Q: I both work for an employer who offers a non-matching 401(k) and have my own S-corporation for a fitness business I have on the side. When it comes to putting away retirement funds, how shall I do it? What retirement contribution limits do I have with a Roth IRA? I don’t currently have a Roth IRA and am 61 years old with no current retirement fund. Thanks for your help and advice in advance.

A: When it comes to retirement funding, you need to decide whether you want to put money away for retirement before paying federal income taxes or after. In your employer’s retirement plan, you will put away money before federal income taxes and in the Roth IRA, you would put money away for retirement after paying federal income taxes.

When you say you don’t have a retirement account, does that mean you aren’t covered by any pension or other employer sponsored retirement plan? Do you know how much retirement money you will get from Social Security? Knowing these retirement numbers and information can assist you in making some of the retirement choices you are confronting.

If you are trying to maximize the ability to build your retirement nest, your best bet might be to put as much money as you can into a retirement account before paying federal income taxes, particularly if you are impacted by a higher tax bracket or the AMT (Alternative Minimum Tax). If you have $1,000 to invest today for retirement and put that money into a retirement account before it’s taxed, you will invest $1,000 and that money can grow in the retirement account depending on your investment strategy for retirement. The retirement money would be taxed when you take it out when you retire at your federal income tax rate that may apply some years down the line.

If you have that same $1,000, but pay tax on it at a rate of 25 percent, you would only have $750 to invest for retirement to grow over the next several years but you would be able to take the retirement money out tax free.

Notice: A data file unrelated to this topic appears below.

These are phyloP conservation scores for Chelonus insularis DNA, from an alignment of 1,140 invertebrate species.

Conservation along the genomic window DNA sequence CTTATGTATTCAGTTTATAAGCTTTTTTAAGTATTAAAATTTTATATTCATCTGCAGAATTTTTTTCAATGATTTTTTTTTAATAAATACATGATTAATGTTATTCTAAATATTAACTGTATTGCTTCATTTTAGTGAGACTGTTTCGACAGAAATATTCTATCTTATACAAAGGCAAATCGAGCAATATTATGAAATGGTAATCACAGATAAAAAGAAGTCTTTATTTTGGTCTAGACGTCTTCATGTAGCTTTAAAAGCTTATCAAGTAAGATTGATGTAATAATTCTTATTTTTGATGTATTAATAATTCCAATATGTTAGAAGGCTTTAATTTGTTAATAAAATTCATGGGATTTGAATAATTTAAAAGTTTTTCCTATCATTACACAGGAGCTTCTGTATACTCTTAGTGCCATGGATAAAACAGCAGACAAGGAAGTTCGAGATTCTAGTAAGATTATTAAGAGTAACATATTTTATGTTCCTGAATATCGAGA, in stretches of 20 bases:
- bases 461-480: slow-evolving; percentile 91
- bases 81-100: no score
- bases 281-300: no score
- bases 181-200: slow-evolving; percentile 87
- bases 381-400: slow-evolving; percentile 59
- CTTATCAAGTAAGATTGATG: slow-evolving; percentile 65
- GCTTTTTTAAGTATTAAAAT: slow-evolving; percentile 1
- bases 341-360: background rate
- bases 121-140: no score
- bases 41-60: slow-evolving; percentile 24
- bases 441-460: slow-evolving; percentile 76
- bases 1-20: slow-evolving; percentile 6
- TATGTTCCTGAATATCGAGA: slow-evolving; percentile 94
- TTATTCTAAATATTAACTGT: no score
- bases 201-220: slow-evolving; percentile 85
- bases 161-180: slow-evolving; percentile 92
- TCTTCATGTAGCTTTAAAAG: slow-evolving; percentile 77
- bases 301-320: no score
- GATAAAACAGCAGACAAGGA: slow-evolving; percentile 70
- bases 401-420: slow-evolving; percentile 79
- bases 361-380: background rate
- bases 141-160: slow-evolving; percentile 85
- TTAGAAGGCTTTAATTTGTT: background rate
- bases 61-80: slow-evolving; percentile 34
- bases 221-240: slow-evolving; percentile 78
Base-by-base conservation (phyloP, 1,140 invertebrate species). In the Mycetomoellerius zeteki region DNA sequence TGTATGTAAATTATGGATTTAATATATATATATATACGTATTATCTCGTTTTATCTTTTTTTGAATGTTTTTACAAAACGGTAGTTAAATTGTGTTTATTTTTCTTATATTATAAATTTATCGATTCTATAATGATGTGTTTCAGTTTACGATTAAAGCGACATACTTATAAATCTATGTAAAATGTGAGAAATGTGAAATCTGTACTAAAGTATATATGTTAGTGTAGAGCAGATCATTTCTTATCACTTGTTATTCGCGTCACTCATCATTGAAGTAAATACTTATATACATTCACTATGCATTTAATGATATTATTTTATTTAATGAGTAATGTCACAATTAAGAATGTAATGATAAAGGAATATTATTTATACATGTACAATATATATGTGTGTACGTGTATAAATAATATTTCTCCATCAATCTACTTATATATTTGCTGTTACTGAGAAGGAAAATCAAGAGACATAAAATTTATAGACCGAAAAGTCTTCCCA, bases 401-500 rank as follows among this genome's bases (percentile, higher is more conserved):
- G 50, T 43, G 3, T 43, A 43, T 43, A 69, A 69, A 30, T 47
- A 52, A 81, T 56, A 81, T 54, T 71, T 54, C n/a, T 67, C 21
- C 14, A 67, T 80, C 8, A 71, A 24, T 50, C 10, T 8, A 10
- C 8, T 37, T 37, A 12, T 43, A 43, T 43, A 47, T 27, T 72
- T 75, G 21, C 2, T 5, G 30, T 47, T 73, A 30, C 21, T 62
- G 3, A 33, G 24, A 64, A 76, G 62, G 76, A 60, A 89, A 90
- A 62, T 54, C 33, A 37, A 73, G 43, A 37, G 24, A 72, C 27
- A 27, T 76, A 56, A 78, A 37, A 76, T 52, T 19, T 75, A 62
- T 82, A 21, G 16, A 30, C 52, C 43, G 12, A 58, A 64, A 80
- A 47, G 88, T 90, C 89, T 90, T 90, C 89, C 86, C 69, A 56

Depending on when you plan to retire and withdraw the money and what you think federal income tax rates will be in the future when you are retired, could also impact your decision.

So, it’s not just as simple as picking one or the other plan for retirement. You need to review what your current tax situation is and what you think your tax situation will be when you decide to take out the money for retirement.

It may be nice to have money in both types of retirement accounts giving you the option to delay paying taxes on one type of retirement account but knowing you can take money out of the other retirement account without having to pay federal income taxes.

As a final thought if you find that you don’t have enough retirement money in a pension plan and won’t have enough money to retire at age 65 or 67, you may decide to stay on working as long as you are able to.

Finally, the limits for retirement plan contributions differ. You may only be able to contribute $15,000 towards your employer 401(k) retirement plan but may have the option of setting up a 401(k) retirement plan with your business to contribute additional money for retirement if you wish or have the ability to contribute more.

As far as a Roth IRA for retirement is concerned, if your current income (adjusted gross income shown on your federal income tax return) is high ($101,000 if you are single, or $159,000 if you are married), you may not be able to contribute to a Roth IRA for retirement, otherwise your limit for 2008 is $6,000.

For more stories on retirement, retirement planning and retirement plans visit ThinkGlink.com.

June 26, 2008